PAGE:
Turncoat MP to stand down.
Labour mp Alan Howarth has announced he has decided not to seek re-election to Parliament at the next general election, saying he would like to have more time 'for family and home'. Mr Howarth, 60, hit the headlines in 1995 when he crossed the floor of the House of Commons from Conservative to Labour, becoming the first MP to do so.
He said he had taken the decision to stand down with 'mixed feelings' and had been 'proud and happy' to be MP for Newport East.
Mr Howarth was first elected to the House of Commons, as a Conservative MP, in 1983 and served as a Government whip and a junior minister.
He switched his allegiance after criticising the Conservative Government's 'indifference to the plight of the poor and neglect of public services', and was elected Labour MP for Newport East in 1997.
He has served as Minister for Employment and Disabled People and Minister for the Arts. Since 2001 he has been a member of the Intelligence and Security Committee.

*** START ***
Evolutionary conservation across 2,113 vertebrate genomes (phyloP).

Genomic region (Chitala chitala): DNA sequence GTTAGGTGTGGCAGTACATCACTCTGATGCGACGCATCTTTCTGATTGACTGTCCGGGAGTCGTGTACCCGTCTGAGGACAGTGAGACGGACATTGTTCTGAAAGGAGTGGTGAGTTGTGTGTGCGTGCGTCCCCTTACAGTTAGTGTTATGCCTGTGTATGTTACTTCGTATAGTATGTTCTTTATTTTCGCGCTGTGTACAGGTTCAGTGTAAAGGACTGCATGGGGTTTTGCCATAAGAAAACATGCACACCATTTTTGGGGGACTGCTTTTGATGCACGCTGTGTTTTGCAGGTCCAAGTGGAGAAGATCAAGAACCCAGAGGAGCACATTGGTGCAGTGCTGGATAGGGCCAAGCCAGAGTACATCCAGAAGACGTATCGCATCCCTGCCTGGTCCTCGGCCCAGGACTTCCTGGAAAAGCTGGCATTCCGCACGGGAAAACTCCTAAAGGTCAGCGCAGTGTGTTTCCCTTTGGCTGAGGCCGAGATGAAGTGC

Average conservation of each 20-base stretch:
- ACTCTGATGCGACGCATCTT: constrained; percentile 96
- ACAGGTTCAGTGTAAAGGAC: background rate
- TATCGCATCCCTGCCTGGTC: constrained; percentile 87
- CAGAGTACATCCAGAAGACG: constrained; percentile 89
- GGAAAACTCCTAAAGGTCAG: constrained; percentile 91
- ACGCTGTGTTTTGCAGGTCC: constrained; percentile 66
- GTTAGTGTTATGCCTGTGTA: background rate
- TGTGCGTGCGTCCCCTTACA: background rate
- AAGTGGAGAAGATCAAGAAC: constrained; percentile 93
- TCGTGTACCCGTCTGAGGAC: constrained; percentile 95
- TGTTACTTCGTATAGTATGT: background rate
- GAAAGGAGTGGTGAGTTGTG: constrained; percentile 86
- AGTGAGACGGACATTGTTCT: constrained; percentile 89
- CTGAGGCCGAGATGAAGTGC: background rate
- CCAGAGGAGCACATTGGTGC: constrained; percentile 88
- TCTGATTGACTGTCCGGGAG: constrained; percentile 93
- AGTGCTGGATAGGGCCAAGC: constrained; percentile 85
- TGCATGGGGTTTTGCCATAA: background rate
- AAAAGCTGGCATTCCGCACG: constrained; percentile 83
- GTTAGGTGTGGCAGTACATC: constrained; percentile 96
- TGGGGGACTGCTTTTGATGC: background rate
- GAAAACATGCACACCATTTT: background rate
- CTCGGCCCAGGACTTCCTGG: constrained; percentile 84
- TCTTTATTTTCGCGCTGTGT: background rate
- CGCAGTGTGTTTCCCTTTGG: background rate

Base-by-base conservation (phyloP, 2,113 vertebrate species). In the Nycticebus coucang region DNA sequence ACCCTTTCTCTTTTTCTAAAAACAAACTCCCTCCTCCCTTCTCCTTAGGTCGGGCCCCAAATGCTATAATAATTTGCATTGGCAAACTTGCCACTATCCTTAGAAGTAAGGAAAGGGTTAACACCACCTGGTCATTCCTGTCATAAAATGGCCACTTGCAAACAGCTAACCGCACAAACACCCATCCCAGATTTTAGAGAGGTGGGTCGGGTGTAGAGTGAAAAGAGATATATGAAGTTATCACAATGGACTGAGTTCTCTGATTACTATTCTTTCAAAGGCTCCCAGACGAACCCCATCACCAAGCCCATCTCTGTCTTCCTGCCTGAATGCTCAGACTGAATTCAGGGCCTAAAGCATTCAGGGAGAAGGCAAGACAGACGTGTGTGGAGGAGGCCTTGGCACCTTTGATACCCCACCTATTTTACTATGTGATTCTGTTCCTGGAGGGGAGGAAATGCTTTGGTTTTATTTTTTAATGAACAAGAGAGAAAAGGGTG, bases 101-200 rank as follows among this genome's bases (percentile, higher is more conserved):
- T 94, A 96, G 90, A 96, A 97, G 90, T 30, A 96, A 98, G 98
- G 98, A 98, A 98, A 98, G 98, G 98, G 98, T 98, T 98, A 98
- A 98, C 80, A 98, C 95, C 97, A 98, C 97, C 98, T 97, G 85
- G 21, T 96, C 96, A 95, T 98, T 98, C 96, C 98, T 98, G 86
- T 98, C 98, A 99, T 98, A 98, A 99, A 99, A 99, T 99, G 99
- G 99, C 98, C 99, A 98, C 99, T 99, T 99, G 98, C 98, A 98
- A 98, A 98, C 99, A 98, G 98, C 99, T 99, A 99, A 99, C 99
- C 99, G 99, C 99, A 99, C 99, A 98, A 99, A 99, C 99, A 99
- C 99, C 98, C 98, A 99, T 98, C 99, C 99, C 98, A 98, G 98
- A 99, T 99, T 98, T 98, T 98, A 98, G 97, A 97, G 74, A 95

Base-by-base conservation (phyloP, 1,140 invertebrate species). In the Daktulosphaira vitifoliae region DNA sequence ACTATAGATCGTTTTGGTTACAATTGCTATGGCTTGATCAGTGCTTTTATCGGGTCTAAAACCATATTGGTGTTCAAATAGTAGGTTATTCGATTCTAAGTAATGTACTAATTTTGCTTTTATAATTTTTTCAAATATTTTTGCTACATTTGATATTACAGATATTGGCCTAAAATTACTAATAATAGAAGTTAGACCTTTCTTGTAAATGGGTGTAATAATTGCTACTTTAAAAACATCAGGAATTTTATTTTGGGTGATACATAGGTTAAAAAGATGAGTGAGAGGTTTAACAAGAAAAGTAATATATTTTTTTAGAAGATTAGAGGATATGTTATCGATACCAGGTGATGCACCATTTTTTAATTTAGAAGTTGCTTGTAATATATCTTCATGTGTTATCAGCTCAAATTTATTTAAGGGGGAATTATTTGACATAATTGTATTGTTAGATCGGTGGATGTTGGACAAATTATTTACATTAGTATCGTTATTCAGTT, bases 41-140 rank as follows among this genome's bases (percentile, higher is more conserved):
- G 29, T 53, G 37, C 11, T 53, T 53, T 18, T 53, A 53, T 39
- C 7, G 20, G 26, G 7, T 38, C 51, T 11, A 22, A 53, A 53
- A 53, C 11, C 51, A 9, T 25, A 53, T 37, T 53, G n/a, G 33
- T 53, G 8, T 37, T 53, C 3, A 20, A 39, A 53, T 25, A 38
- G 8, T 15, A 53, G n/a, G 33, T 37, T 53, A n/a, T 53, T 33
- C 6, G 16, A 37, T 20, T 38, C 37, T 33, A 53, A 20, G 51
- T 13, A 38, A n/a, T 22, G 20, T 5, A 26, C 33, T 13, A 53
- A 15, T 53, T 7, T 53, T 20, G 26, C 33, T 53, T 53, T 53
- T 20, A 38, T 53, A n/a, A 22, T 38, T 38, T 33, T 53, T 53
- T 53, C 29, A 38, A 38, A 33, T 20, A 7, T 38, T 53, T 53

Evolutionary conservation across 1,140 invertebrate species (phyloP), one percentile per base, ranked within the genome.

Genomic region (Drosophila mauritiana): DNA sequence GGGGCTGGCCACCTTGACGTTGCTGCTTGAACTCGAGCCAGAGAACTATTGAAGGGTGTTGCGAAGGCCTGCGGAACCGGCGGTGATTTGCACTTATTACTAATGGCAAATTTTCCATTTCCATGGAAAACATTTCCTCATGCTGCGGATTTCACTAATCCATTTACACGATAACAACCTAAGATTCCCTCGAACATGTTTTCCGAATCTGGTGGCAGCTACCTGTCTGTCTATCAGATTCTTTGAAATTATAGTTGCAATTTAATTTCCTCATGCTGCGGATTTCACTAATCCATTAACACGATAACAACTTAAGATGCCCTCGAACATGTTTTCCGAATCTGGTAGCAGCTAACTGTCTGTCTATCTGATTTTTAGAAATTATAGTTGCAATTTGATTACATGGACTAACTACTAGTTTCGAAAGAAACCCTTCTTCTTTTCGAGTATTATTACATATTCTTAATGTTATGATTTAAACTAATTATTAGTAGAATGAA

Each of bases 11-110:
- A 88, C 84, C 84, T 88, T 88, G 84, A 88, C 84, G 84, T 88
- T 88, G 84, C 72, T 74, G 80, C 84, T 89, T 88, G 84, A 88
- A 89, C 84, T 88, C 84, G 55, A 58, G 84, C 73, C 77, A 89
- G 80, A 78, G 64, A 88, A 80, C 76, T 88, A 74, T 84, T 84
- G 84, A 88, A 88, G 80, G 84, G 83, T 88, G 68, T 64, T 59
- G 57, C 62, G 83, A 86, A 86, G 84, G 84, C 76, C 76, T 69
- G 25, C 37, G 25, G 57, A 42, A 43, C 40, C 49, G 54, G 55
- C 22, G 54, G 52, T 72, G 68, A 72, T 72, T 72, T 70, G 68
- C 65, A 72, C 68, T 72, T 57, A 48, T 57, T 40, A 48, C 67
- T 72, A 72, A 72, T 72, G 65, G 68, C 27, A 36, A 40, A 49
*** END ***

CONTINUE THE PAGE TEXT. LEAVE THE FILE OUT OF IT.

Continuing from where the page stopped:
Mr Howarth said, 'I have taken the decision to stand down with very mixed feelings. I remember vividly and with deep gratitude the day the Newport East Labour Party chose me as candidate in 1997.
'I have been proud and happy since then to be MP for Newport East, working with the party and Labour's other elected representatives, and I have greatly valued the kindness and friendship I have received from so many people in the constituency.
'However, by next summer I shall have been in the House of Commons for 22 years, and I just feel that is enough. I think it's usually better to bow out earlier rather than later, and I would like to have more time for family and home.'
Welsh Secretary Peter Hain said, 'I thought Alan showed great courage in joining the Labour Party from the Conservatives and putting his career on the line for his beliefs. He's been an excellent MP and a very good minister.'
Welsh Assembly First Minister Rhodri Morgan
said, 'Alan always had the essential element of Labour values of thinking about others before himself. I'm sure the House of Commons will miss him, and I hope he remains involved in Labour politics in South Wales.'